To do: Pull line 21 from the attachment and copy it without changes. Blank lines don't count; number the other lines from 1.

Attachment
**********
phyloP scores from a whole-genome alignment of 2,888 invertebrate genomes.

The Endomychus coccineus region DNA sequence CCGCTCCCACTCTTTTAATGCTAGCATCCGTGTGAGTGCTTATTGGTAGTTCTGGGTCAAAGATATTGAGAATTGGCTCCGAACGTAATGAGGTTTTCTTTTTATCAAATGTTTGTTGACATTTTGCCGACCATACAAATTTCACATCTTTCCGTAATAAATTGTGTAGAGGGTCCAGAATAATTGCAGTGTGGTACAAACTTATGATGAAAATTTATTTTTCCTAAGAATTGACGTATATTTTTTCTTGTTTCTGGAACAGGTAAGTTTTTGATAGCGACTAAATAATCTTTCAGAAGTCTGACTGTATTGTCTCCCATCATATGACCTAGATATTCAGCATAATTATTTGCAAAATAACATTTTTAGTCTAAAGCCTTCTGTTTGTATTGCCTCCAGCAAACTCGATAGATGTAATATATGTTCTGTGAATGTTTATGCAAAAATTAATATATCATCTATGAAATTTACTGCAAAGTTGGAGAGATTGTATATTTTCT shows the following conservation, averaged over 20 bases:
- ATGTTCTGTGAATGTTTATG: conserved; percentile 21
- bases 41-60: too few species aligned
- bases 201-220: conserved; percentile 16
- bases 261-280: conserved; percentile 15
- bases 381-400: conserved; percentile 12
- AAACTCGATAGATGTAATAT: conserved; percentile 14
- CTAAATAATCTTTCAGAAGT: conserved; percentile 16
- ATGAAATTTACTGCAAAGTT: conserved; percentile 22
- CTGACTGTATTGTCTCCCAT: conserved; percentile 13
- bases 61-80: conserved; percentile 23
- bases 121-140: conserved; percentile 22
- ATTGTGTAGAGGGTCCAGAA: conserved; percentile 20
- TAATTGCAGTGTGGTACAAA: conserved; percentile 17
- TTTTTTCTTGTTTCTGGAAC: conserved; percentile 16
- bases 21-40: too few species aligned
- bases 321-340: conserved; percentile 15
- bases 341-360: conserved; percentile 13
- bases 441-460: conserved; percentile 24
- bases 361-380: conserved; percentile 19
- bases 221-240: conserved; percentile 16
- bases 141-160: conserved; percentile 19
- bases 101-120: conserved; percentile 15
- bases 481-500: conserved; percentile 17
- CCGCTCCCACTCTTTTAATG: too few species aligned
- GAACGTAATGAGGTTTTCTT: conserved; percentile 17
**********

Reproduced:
- bases 361-380: conserved; percentile 19